One sin not greater than another


#1

Where did this line of thinking come from? I was taught when I was young in a protestant church that in God’s eyes sin is all the same. Sin offends God and is all the same.

This is in contrary to grave sins and venial sins.


#2

I think all sin seperates us from God, but a child taking a cookie without asking is not the same as someone murdering someone in cold blood is it?


#3

Even Jesus said there were some sins greater than others when He was being questioned by Pilate. Pilate asked Christ “Don’t you know I have the power to free your or have you crucified?” and Jesus said, “You would have no power of me if it weren’t given to you from above. Therefore, the one who handed me over to you is guilty of a greater sin.”

Scout :tiphat:


#4

I think Oblaidon was asking where did the erroneous belief come from. He himself doesn’t subscribe to it. Right, Oblaidon? :thumbsup:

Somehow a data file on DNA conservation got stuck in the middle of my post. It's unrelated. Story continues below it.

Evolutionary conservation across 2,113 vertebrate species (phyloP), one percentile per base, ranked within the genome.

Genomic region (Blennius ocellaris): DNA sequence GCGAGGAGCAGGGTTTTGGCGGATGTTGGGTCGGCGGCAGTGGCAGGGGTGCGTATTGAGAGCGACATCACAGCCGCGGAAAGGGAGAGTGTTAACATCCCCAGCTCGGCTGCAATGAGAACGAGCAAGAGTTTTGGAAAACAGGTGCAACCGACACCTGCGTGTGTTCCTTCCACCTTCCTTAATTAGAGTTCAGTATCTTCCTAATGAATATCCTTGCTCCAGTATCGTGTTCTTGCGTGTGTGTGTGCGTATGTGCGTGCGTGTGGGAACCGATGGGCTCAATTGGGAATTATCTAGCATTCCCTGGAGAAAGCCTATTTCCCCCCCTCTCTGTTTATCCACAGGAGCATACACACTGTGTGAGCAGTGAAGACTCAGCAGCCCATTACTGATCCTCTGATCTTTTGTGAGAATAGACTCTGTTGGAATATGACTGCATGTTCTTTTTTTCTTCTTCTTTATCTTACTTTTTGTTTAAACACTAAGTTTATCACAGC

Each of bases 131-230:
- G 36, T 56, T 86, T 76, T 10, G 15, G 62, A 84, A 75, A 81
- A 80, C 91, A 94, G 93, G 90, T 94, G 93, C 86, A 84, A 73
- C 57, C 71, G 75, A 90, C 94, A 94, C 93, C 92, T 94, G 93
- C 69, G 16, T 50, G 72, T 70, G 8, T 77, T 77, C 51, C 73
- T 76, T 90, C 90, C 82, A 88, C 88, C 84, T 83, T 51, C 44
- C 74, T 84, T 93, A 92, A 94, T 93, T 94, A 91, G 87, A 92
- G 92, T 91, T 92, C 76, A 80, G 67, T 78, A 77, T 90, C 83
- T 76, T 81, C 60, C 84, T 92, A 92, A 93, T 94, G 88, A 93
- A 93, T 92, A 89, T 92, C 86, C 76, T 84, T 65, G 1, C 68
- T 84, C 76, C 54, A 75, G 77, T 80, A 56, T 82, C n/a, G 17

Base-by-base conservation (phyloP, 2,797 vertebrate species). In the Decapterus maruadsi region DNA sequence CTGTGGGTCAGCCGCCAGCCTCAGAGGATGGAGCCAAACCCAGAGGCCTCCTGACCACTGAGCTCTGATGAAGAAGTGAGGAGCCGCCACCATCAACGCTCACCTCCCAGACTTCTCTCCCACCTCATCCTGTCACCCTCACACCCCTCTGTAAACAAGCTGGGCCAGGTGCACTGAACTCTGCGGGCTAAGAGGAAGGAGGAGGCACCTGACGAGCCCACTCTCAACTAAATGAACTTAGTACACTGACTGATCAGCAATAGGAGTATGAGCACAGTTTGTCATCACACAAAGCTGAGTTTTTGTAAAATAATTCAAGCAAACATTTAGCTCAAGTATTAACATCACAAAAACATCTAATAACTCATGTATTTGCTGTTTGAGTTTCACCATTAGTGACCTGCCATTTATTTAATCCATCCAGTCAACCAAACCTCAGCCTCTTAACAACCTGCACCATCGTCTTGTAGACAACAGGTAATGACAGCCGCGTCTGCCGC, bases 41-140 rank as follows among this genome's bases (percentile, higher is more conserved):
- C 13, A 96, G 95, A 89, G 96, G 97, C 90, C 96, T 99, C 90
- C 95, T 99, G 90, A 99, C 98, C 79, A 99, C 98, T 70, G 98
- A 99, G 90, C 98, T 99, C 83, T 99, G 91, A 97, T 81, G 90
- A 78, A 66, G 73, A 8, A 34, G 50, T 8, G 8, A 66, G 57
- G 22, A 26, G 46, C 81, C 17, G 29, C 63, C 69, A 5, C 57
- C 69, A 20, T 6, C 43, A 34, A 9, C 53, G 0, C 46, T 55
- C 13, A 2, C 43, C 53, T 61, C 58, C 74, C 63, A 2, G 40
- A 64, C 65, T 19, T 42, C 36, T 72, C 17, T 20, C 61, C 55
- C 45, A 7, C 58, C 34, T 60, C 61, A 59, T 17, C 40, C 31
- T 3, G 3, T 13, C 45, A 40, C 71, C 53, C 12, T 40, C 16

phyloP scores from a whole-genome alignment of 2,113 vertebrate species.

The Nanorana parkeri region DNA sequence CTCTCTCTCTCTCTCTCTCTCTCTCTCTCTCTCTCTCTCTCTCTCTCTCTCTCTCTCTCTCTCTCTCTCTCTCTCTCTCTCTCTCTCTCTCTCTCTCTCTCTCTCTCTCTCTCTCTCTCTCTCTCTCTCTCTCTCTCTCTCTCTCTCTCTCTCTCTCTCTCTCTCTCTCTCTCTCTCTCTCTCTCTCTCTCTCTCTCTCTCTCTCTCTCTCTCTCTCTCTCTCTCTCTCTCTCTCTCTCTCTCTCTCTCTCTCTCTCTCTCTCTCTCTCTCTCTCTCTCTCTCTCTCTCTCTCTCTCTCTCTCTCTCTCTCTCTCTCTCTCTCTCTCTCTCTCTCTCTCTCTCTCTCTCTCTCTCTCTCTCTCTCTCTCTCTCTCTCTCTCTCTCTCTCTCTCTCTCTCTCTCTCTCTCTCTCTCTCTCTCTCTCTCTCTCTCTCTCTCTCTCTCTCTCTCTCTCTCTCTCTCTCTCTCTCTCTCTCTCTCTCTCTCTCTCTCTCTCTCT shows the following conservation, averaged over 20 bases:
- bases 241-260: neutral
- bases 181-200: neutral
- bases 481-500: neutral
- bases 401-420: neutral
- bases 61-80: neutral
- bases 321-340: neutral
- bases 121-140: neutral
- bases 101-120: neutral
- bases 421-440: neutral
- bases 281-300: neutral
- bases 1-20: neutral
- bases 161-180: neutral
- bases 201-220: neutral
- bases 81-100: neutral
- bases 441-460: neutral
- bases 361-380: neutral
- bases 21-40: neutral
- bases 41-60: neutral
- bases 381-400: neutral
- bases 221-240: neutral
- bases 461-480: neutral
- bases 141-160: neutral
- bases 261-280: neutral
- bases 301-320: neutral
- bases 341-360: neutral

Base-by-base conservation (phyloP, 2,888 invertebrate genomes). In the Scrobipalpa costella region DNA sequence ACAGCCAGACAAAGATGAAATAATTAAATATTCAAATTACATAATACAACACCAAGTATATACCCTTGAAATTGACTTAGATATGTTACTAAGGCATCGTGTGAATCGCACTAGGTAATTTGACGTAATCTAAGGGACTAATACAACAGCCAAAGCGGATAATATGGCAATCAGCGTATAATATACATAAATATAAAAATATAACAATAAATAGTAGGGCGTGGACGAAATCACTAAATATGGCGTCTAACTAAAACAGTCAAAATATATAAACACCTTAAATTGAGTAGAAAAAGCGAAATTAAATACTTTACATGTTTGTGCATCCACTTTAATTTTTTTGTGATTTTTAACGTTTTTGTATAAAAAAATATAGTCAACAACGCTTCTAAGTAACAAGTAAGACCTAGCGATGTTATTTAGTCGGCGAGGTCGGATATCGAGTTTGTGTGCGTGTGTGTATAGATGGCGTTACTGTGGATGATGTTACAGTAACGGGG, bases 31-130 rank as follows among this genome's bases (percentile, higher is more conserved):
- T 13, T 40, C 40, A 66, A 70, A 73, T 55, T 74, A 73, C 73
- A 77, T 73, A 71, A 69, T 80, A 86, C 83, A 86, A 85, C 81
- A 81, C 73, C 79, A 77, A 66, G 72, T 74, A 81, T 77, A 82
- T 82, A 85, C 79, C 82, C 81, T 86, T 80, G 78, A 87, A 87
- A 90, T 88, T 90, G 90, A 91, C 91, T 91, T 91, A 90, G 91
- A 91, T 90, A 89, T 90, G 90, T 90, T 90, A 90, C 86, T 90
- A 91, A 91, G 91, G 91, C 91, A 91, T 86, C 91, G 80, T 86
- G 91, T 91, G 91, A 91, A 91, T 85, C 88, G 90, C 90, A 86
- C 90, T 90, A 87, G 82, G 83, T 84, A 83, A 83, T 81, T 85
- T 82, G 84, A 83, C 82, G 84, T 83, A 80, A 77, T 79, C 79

I don’t know where it came from. I suppose the best place to start would be to look over Luther’s teachings to see if he made the distinction or not.

What do you think?
VC


#5

I’m guessing it comes from here:*James 2:10 For whosoever shall keep the whole law, and yet offend in one point, he is guilty of all.*But unfortunately, to interpret this as all sins are equal renders this passage incompatible with the rest of Scripture.

And the Haydock commentary explains James 2:10 liks this.


#6

Though this is just speculation, It seems more like an attack on Venial/Mortal sin…Something Many protestants have issues with.To accept that there are some sins that do not totally separate us from God flies in the face of the Snow Covered Dung hill. This is because the Dung Hill mentality says nothing we do is good enough, and is a complete insult to God. Not until Christ covers us do our actions matter…

However… if it is possible to commit a sin and it NOT separate us, it sort of means we are not so morally corrupt that nothing we do matters, and thus, the idea that we are complete degenerates, which is a common Protestant theology, no longer holds weight…

However, Scripture says otherwise… Scripture talks about sin that does not lead to death… (Venial) It also talks about a sin that completely separates you from God, with no sacrifice left. (Mortal)